I certainly don’t find it offensive. I do, however, find it oddly unattractive and bulky for a ring. Agree with an earlier post about pendant or earrings… but not a ring. Imagine that sucker getting snagged on someone’s fishnet hose.

  20. says

    Scientists don’t even know what the HIV virus looks like. All the images you see in the newspapers are just artists renderings of what they THINK it might look like.

  21. Bob R says

    Stenar, you are wrong about scientists not knowing what the virus looks like. Although it cannot be viewed with the average microscope, it is readily viewed using the electron microscope and has been photographed and observed entering a t-cell and reproducing inside the cell. Perhaps you need to learn a little more about virology and HIV in particular. Try the Google for starters.

  22. Gino says

    “Such hysterics. Do you all have similarly violent reactions when you see someone wearing a crucifix?”

    Maybe we should, since Christianity has been used to kill and destroy lives for a lot longer than HIV/AIDS.

    And it’s the primary reason gays can’t get equal rights in this country.

  23. Zeph says

    Imagine having to explain to people who saw you wearing that ring what it was. Good luck to anyone who dares buy it.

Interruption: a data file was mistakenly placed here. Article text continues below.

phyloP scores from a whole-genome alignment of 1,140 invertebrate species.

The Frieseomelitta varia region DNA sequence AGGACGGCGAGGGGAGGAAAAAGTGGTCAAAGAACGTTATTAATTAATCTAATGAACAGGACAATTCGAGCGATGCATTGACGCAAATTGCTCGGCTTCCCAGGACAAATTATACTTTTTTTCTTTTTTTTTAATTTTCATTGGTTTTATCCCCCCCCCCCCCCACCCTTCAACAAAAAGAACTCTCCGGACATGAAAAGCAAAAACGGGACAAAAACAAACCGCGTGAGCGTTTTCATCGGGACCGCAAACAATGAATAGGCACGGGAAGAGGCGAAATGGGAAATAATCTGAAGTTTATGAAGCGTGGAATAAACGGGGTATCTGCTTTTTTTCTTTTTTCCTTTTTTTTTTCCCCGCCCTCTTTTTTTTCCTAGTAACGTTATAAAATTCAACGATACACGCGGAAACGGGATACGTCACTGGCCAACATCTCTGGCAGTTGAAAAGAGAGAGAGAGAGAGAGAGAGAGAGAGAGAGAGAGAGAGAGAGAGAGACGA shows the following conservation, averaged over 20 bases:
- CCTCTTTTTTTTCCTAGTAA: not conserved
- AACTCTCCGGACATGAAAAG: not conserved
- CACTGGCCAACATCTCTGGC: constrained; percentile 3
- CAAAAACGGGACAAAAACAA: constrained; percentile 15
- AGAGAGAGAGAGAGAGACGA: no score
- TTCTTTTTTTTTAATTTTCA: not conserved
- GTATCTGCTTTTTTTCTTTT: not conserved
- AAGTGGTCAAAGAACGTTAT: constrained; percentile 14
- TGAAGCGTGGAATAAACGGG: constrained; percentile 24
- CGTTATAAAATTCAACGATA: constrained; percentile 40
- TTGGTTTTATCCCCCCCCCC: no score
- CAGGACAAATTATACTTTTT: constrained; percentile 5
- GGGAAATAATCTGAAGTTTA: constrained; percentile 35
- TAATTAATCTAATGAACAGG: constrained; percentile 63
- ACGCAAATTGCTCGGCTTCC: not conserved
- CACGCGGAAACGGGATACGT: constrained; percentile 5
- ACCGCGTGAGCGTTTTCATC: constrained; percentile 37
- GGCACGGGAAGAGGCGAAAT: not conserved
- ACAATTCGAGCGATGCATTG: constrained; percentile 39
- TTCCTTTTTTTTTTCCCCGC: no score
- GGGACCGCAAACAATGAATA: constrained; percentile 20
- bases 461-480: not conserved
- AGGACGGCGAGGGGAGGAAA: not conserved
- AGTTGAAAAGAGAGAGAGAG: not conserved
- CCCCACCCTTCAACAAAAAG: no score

24. James says

    Indeed I find many of these posts amusing – As a 46 year old gay male with HIV who also is a jeweler I find this piece interesting and aesthetic yet a tad derivative in concept, but hey – someone has got to do it! Here it is. Looks well constructed probably with blue Topaz and Rubellite from the color I can see, looks to be fabricated in white Gold but it’s possible a mass market could be done in Rhodium plated Silver, if a mass market is planned. That’s my guess for the person who speculated on it’s makeup

    Hehehe piss Christ! Will that never go away? Good God. At least for all the offense it caused, that was it’s purpose. The Elephant dung Madonna was actually complementary in cultural context, and not as ugly as it sounds. Not as ugly as the fake controversy it spawned by far.

    But the juxtaposition of beauty and ugliness, the real beauty and symmetry of the design of the HIV virus particle and the horror of what it does is stark. As stark is it’s beautifully evil strategy of combining sex, the very essence of life itself with horrible degenerative death and disease. Making art out of it is just one of many natural human reactions to this weirdness. Making GOOD art though is a constant challenge.

    Everyone meets that challenge in their own way… as the posts here reflect, but the freak-out / holier-than-thou offended ones are a bit over the top really – what’s the worst thing this ring could do – ruin your sweater?

  25. James says